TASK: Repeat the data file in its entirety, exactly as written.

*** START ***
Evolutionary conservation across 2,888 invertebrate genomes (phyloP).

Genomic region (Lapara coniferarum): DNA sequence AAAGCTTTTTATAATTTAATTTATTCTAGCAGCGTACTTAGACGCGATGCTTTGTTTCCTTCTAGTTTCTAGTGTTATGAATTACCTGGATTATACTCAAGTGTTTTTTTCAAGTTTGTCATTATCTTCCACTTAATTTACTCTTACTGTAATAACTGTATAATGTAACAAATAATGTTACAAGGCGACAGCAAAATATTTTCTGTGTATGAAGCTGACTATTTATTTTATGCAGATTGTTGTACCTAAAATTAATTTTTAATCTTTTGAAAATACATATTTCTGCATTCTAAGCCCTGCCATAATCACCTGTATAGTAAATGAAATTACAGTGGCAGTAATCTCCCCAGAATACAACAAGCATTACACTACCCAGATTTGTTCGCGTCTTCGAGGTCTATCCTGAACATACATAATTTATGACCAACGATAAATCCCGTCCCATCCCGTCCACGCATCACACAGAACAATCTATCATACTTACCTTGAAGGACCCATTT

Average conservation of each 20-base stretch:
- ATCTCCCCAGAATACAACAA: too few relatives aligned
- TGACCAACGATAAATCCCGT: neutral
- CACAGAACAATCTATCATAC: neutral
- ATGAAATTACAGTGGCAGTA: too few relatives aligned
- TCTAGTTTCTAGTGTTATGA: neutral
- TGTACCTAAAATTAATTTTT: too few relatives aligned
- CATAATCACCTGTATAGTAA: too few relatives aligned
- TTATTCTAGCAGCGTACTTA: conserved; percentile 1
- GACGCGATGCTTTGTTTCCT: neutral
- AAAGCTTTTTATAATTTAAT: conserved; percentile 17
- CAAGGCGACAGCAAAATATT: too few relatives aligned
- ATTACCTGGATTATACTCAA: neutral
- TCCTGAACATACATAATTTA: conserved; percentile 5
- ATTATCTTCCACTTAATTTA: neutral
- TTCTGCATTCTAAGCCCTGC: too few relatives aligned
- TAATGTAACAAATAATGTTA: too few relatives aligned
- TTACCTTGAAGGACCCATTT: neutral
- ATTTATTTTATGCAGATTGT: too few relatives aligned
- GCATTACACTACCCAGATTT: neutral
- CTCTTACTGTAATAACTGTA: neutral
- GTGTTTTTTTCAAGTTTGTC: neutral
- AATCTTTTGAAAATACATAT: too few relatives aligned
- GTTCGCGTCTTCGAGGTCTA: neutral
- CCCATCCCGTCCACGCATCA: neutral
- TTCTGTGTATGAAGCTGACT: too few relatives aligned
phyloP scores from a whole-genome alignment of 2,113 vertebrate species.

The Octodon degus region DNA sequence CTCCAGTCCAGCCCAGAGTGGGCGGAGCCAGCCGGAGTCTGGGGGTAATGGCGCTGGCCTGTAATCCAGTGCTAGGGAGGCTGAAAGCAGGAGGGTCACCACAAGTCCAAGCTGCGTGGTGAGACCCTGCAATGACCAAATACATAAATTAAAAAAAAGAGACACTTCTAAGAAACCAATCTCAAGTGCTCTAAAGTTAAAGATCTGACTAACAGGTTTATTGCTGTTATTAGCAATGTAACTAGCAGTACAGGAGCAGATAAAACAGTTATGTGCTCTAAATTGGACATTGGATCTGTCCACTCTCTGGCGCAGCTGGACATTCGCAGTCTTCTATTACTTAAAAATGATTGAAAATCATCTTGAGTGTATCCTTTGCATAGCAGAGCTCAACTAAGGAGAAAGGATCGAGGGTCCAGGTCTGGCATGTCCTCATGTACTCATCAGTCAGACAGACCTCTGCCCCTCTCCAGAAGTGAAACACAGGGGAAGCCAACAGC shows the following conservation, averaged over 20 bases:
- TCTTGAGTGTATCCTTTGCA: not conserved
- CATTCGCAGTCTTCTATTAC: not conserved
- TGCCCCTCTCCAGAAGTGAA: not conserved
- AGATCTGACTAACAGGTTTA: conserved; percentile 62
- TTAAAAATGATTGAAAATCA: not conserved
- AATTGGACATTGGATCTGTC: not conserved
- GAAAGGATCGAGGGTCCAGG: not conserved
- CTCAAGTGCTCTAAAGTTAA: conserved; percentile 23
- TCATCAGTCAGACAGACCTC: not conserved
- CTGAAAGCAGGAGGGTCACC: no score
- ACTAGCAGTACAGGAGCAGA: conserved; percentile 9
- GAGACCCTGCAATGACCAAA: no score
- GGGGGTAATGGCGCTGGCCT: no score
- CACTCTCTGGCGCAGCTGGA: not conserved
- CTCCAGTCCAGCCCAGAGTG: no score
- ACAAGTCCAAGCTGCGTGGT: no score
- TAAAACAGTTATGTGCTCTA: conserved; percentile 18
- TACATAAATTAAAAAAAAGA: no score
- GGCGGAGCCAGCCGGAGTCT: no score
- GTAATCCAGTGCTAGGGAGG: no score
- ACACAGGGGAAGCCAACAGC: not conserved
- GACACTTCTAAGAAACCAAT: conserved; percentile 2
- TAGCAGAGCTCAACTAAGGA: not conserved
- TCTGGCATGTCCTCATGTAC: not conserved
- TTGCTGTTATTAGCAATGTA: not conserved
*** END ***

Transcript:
Evolutionary conservation across 2,888 invertebrate genomes (phyloP).

Genomic region (Lapara coniferarum): DNA sequence AAAGCTTTTTATAATTTAATTTATTCTAGCAGCGTACTTAGACGCGATGCTTTGTTTCCTTCTAGTTTCTAGTGTTATGAATTACCTGGATTATACTCAAGTGTTTTTTTCAAGTTTGTCATTATCTTCCACTTAATTTACTCTTACTGTAATAACTGTATAATGTAACAAATAATGTTACAAGGCGACAGCAAAATATTTTCTGTGTATGAAGCTGACTATTTATTTTATGCAGATTGTTGTACCTAAAATTAATTTTTAATCTTTTGAAAATACATATTTCTGCATTCTAAGCCCTGCCATAATCACCTGTATAGTAAATGAAATTACAGTGGCAGTAATCTCCCCAGAATACAACAAGCATTACACTACCCAGATTTGTTCGCGTCTTCGAGGTCTATCCTGAACATACATAATTTATGACCAACGATAAATCCCGTCCCATCCCGTCCACGCATCACACAGAACAATCTATCATACTTACCTTGAAGGACCCATTT

Average conservation of each 20-base stretch:
- ATCTCCCCAGAATACAACAA: too few relatives aligned
- TGACCAACGATAAATCCCGT: neutral
- CACAGAACAATCTATCATAC: neutral
- ATGAAATTACAGTGGCAGTA: too few relatives aligned
- TCTAGTTTCTAGTGTTATGA: neutral
- TGTACCTAAAATTAATTTTT: too few relatives aligned
- CATAATCACCTGTATAGTAA: too few relatives aligned
- TTATTCTAGCAGCGTACTTA: conserved; percentile 1
- GACGCGATGCTTTGTTTCCT: neutral
- AAAGCTTTTTATAATTTAAT: conserved; percentile 17
- CAAGGCGACAGCAAAATATT: too few relatives aligned
- ATTACCTGGATTATACTCAA: neutral
- TCCTGAACATACATAATTTA: conserved; percentile 5
- ATTATCTTCCACTTAATTTA: neutral
- TTCTGCATTCTAAGCCCTGC: too few relatives aligned
- TAATGTAACAAATAATGTTA: too few relatives aligned
- TTACCTTGAAGGACCCATTT: neutral
- ATTTATTTTATGCAGATTGT: too few relatives aligned
- GCATTACACTACCCAGATTT: neutral
- CTCTTACTGTAATAACTGTA: neutral
- GTGTTTTTTTCAAGTTTGTC: neutral
- AATCTTTTGAAAATACATAT: too few relatives aligned
- GTTCGCGTCTTCGAGGTCTA: neutral
- CCCATCCCGTCCACGCATCA: neutral
- TTCTGTGTATGAAGCTGACT: too few relatives aligned
phyloP scores from a whole-genome alignment of 2,113 vertebrate species.

The Octodon degus region DNA sequence CTCCAGTCCAGCCCAGAGTGGGCGGAGCCAGCCGGAGTCTGGGGGTAATGGCGCTGGCCTGTAATCCAGTGCTAGGGAGGCTGAAAGCAGGAGGGTCACCACAAGTCCAAGCTGCGTGGTGAGACCCTGCAATGACCAAATACATAAATTAAAAAAAAGAGACACTTCTAAGAAACCAATCTCAAGTGCTCTAAAGTTAAAGATCTGACTAACAGGTTTATTGCTGTTATTAGCAATGTAACTAGCAGTACAGGAGCAGATAAAACAGTTATGTGCTCTAAATTGGACATTGGATCTGTCCACTCTCTGGCGCAGCTGGACATTCGCAGTCTTCTATTACTTAAAAATGATTGAAAATCATCTTGAGTGTATCCTTTGCATAGCAGAGCTCAACTAAGGAGAAAGGATCGAGGGTCCAGGTCTGGCATGTCCTCATGTACTCATCAGTCAGACAGACCTCTGCCCCTCTCCAGAAGTGAAACACAGGGGAAGCCAACAGC shows the following conservation, averaged over 20 bases:
- TCTTGAGTGTATCCTTTGCA: not conserved
- CATTCGCAGTCTTCTATTAC: not conserved
- TGCCCCTCTCCAGAAGTGAA: not conserved
- AGATCTGACTAACAGGTTTA: conserved; percentile 62
- TTAAAAATGATTGAAAATCA: not conserved
- AATTGGACATTGGATCTGTC: not conserved
- GAAAGGATCGAGGGTCCAGG: not conserved
- CTCAAGTGCTCTAAAGTTAA: conserved; percentile 23
- TCATCAGTCAGACAGACCTC: not conserved
- CTGAAAGCAGGAGGGTCACC: no score
- ACTAGCAGTACAGGAGCAGA: conserved; percentile 9
- GAGACCCTGCAATGACCAAA: no score
- GGGGGTAATGGCGCTGGCCT: no score
- CACTCTCTGGCGCAGCTGGA: not conserved
- CTCCAGTCCAGCCCAGAGTG: no score
- ACAAGTCCAAGCTGCGTGGT: no score
- TAAAACAGTTATGTGCTCTA: conserved; percentile 18
- TACATAAATTAAAAAAAAGA: no score
- GGCGGAGCCAGCCGGAGTCT: no score
- GTAATCCAGTGCTAGGGAGG: no score
- ACACAGGGGAAGCCAACAGC: not conserved
- GACACTTCTAAGAAACCAAT: conserved; percentile 2
- TAGCAGAGCTCAACTAAGGA: not conserved
- TCTGGCATGTCCTCATGTAC: not conserved
- TTGCTGTTATTAGCAATGTA: not conserved